To start with, let’s define the problem. I think we can all agree that the representation of race, gender and other minorities in science fiction and fantasy media does not reflect the relative proportions of these minorities in the real world. I mean this both in the context of their fictional creatures and stories as well as the audiences that enjoy them. This is probably worse in fantasy than SF.

Actually, let’s narrow that down. What I’m interested in here is games. Specifically, I’m thinking about miniature games. Board games and video games are different topics (as are movies, comics, etc), and for various reasons the games themselves as well as their audiences include more women. Whether the racial bias is any different I couldn’t say as I’ve not seen any stats on that. Sexual preference is something that is rarely touched upon in anything other than as an assumed heterosexuality.

So, miniature games, and SF/F ones at that.¹

It may not always seem obvious that there is this bias, but look at a big crowd of gamers and you can’t miss it. In my many years in the gaming world I’ve been to  a lot of events. One thing that has always puzzled me is the obvious lack of non-white faces in the crowds. Sure, there are often a couple of individuals, but we’re talking here of a couple of percent rather than a couple at each game. The 2011 census data for the UK says that 13% of the population is non-white. I’m pretty sure we don’t get near half of that. This may be different in other countries (in which case I’d be interested to hear about it). In the USA the non-white percentage is higher (c20%). Do they do any better? Not on any evidence I’ve seen.

I suspect there is a bit of chicken-and-egg going on here. Companies make models in their own image and that of their customers (the majority of both of which are white heterosexual males). Without strong minority characters potential players from minorities feel excluded and are pushed away. Round and round it goes.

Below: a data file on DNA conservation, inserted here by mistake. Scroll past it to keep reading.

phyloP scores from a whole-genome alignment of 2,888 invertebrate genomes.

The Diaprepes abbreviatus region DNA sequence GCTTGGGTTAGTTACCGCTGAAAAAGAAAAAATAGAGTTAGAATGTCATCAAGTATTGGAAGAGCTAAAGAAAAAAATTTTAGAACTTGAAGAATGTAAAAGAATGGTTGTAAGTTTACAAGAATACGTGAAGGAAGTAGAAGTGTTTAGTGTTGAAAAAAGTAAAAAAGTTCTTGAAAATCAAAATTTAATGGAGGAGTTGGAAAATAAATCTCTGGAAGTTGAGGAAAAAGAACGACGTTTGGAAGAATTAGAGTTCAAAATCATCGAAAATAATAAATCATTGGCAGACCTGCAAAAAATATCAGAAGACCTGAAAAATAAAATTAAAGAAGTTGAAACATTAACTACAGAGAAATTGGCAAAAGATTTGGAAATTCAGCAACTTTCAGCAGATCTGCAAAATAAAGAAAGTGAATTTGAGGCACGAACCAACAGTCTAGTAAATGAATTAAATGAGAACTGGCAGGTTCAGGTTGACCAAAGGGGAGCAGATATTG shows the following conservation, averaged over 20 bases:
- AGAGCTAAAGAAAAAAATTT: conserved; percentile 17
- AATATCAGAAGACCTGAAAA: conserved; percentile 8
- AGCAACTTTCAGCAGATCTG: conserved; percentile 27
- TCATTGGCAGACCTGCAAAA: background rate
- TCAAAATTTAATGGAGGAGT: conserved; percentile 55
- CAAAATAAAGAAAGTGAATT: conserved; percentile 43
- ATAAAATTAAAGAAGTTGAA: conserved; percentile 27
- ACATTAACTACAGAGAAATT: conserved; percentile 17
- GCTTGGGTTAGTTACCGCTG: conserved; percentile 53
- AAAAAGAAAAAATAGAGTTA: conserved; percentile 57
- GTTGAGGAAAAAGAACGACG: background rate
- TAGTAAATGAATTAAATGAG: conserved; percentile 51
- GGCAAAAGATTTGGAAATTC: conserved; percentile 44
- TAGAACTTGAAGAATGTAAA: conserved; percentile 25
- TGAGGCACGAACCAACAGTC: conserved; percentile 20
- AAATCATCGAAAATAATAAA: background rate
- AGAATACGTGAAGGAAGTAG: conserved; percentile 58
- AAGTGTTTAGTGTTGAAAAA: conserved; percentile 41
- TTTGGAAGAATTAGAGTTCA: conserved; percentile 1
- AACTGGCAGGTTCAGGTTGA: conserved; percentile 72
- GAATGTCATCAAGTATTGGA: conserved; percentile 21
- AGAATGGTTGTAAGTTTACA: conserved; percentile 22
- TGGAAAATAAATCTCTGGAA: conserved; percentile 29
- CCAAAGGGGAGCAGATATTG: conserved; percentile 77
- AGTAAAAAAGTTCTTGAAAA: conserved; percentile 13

Why Bother?

Is a lack of diversity a problem? I think it is. It matters for a number of reasons. Let’s ignore the quicksands of morality, fairness or whatever, and stick purely to selfish motives. Miniature gaming is a niche hobby and there aren’t many of us. We are a minority ourselves. Adding a representative number of new gamers from the various ethnic, gender, sexual preference and other minorities that are currently woefully underrepresented would help in two obvious ways:

  1. More people playing = more money within the industry. A stronger miniature gaming industry benefits anyone that enjoys its products.
  2. More opponents. Everyone needs someone to play against. More gamers = more opponents.

So even if you have no interest in helping anyone other than yourself, it is in your best interests to remove barriers to new gamers, whatever their race, colour, creed, or anything else.

 

How?

Many of the comments I’ve heard from the few gamers I’ve met from ethnic minorities suggest that it is, in part, a lack of characters to identify with that is off-putting.² The same goes for many women I’ve asked.

Obviously there is a cost issue as well. Some games are expensive to play and miniature gaming is a middle class hobby at least in part because of this. If fewer minorities are in that income bracket then that would clearly reduce the number taking part. This aspect we can’t do much about. However, I’m a long way from convinced that gaming is so expensive compared to other hobbies that it is genuinely not an option for the bulk of people. Certainly, when we talk about a gender bias or sexual preference rather than ethnicity there is much less economic argument.

Is this as simple as:

  • Including cultural analogues of Chinese or African countries and mythologies in the background?
  • Including a gay hero?
  • Making miniatures of women without their boobs on show?
  • Introducing someone from one of these minorities to miniature gaming?
  • Making more models of ethnic minorities?
  • Painting our models in a variety of skin tones?

What do you think? Specifically, what can we practically do to increase the diversity of miniature gamers? Is there anything, or is this too large an issue?

It would be especially interesting to hear from people who are already bucking this trend.

 

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1: Historical miniature games are full of potential for non-PC jollities for the simple reason than history itself is. Our 21st century, decadent-West view of morality is not one that has been shared by many races and cultures, and if you want to represent a historical situation you need to deal with all of it. Nor was this confined to the distant past. For example, in WWII US Army units were segregated by race, and black units frequently got grave digging and other menial and unpleasant tasks rather than combat duty (with all its social connotations of heroism and nobility). To show them otherwise is inaccurate. Incidentally, the photo at the top of the page is from the Korean War.

2: Not always though. Sometimes it’s the overtly racist behaviour of an individual staff member or gamer that puts them off, and that behaviour should be challenged where it occurs. Unfortunately, such fools exist across society, not just in miniature gaming.

Posted in Random Thoughts, The Business of Games | 97 Comments